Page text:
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Do you manage talented people who underperform?

Talent is Never Enough: Discover the Choices That Will Take You Beyond Your Talent
By John C. Maxwell, 2007
Thomas Nelson, Inc., Nashville TN

We like it for a different reason

John C. Maxwell has written an interesting self-help book. We're not usually fans of such books, but we like this one for a differnt reason. It offers tools managers of people long on talent and short on results can use. Before we get to this common and often perplexing management challenge, a little about the book.

The staple of self-help books is the list and the formula. In this case Maxwell presents the reader with a list of 13 things on which the talented person struggling to bring that talent to bear on things that make a difference, business results for instance, should focus. It’s a great list, pieces of which we have all seen in one form or another. The combination, and what Maxwell has to say about each in concert with the others, is the formula. As we would expect from a best-selling author like Maxwell, the list and concepts are presented in an engaging way, with questions, anecdotes and quotes that bring the them to life. All this is why this book will help those who find it.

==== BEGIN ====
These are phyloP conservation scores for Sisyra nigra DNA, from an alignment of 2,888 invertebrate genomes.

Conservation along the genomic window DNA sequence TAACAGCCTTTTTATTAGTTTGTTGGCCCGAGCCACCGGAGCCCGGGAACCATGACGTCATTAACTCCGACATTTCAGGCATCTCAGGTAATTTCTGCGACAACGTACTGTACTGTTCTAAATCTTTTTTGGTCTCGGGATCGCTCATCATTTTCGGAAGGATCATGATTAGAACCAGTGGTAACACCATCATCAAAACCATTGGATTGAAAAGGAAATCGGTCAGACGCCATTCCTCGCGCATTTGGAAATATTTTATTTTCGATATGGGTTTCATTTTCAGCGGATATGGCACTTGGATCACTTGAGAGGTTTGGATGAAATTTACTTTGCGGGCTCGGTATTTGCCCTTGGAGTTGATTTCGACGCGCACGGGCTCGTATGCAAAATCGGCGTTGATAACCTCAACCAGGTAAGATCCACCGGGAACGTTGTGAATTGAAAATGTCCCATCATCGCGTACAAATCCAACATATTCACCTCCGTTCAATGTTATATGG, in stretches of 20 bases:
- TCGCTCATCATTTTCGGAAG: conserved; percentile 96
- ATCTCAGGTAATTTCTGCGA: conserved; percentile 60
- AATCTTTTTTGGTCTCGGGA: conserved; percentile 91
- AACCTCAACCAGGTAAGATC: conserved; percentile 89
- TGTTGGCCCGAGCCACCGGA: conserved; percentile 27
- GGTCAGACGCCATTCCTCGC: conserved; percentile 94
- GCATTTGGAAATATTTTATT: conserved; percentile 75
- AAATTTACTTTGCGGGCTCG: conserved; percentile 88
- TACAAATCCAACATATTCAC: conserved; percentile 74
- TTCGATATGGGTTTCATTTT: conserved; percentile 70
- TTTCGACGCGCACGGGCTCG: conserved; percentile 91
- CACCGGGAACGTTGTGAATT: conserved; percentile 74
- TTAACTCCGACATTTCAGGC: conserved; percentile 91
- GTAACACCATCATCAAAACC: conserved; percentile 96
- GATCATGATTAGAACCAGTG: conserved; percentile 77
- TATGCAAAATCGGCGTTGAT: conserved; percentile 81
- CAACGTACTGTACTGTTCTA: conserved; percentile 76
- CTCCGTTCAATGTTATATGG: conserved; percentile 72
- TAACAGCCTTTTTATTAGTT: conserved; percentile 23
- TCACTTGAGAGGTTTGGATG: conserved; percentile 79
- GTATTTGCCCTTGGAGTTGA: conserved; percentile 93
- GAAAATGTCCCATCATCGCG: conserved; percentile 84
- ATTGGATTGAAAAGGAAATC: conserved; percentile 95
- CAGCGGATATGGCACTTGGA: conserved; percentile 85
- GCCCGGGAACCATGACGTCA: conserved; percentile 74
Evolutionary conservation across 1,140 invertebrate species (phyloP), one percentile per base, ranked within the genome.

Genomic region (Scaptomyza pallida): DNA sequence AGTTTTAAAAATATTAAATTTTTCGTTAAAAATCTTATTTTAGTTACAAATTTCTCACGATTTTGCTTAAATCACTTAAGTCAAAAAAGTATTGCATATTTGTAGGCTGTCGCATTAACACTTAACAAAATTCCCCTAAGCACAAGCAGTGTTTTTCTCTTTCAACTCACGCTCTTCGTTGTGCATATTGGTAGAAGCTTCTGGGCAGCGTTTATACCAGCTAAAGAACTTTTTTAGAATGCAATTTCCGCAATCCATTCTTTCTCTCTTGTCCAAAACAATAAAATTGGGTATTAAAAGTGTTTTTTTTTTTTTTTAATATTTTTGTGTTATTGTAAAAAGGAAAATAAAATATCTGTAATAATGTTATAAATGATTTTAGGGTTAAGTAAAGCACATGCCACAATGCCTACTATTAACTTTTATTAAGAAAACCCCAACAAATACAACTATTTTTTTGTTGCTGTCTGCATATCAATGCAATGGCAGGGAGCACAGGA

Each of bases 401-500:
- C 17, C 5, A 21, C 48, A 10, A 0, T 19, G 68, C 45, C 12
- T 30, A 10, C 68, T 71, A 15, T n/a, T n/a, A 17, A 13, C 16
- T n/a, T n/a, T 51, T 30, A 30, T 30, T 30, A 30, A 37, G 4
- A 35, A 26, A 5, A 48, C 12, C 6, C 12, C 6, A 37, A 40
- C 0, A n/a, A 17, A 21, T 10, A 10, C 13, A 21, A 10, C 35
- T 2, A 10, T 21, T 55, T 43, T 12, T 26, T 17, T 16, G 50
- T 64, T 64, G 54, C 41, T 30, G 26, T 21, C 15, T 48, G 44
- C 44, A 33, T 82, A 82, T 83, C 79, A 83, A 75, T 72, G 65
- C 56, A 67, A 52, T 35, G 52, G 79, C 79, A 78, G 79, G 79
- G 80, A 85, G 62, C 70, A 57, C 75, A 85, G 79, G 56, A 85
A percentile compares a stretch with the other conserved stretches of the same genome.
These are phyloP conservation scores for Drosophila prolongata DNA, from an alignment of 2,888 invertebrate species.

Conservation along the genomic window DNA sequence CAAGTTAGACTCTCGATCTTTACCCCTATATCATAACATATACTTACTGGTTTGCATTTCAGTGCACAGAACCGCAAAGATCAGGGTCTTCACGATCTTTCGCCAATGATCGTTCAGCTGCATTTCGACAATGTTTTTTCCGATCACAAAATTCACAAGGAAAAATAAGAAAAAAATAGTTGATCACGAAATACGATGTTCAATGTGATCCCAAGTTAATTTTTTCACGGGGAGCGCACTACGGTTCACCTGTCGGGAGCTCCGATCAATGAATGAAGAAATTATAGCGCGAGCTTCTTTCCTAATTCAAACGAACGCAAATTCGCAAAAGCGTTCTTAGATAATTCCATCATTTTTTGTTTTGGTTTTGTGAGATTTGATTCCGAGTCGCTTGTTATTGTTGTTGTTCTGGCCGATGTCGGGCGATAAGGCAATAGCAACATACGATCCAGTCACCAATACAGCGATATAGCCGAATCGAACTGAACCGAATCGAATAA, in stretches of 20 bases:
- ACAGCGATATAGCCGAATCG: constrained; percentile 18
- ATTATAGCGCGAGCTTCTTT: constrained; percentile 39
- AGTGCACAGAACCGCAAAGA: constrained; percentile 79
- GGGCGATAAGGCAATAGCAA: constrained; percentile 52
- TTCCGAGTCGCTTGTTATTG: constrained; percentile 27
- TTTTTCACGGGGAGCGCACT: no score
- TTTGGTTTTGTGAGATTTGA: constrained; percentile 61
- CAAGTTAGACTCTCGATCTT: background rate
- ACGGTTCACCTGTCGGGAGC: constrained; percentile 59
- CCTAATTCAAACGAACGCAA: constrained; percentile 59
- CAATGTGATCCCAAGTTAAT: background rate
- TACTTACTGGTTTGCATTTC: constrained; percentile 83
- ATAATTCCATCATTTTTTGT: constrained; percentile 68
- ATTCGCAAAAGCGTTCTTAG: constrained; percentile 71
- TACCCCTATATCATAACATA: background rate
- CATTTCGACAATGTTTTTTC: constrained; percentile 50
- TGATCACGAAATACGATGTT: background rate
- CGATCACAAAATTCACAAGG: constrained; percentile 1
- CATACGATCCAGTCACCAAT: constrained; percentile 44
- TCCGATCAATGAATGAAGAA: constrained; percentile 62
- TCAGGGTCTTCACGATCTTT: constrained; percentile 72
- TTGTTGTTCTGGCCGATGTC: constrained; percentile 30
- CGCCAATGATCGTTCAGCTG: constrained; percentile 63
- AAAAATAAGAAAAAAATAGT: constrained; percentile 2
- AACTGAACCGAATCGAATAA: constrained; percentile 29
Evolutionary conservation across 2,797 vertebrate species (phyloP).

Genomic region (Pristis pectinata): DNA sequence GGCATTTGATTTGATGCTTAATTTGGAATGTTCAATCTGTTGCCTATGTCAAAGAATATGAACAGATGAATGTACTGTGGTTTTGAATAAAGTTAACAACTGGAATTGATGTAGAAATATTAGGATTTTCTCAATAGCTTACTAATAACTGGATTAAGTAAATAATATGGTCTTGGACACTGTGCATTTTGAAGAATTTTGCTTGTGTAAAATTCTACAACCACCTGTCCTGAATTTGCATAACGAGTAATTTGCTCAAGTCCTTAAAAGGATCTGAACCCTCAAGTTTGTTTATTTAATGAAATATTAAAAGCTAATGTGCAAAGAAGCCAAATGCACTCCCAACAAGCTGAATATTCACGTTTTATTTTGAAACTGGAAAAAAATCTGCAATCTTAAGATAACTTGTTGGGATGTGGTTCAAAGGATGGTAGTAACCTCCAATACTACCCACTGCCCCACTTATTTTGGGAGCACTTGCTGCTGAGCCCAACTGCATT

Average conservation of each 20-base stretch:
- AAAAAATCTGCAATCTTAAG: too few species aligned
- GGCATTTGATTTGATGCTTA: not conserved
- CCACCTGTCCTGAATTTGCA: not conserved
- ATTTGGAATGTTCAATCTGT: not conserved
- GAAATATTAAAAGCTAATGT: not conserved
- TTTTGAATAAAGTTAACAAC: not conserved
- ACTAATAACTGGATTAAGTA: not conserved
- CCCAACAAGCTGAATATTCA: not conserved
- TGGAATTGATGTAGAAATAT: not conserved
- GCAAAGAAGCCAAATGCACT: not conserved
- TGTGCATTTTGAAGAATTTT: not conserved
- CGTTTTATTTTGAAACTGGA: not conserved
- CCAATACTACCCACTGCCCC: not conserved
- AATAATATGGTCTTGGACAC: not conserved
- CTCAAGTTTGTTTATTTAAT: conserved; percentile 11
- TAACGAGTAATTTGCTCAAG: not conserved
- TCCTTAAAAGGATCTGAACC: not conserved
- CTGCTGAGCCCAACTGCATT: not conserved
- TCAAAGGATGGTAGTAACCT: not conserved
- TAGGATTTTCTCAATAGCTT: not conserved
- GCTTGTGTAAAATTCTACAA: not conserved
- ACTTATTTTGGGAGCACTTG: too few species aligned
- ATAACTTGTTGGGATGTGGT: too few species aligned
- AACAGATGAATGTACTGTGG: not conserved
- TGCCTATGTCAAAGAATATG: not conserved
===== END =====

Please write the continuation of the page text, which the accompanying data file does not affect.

Managers know seekers aren't always the ones who need help the most

In our opinion, there-in lies the problem for us as managers and leaders. This book may never be found, or may not be found as soon as it might be, by many of the people we manage who need it most. By his own argument, Maxwell suggests that successful talented people know they have a lot to learn and are seekers. They “practice to sharpen” their talent. They “persevere to sustain” their talent. And they are “teachable”. We would argue that those talented people who work for us and are struggling, particularly early in their careers, may not be seekers.

As managers and leaders we all have talented people whose performance falls short of what we would expect given their talent. While managers aren’t the direct target for this book, we certainly can benefit from it. Maxwell’s list and formula give us a basis for assessing talented-but-struggling people and the starting point for discussions with them. For people early in their careers, such discussions can be the kind of mentoring necessary to put them on the right track for the long haul. For others, such discussions can be the kind of positive interventions that help a person through a rough patch in their work life. In both situations these discussions can be part of protecting our investments in people and driving sustained business results with their consistent efforts.

For each of us as individual managers and leaders, the book provides a good reminder of many of the things we already practice and a fresh framework within which to think about them.

Talent is Never Enough: Discover the Choices That Will Take You Beyond Your Talent
By John C. Maxwell, 2007
Thomas Nelson, Inc., Nashville TN


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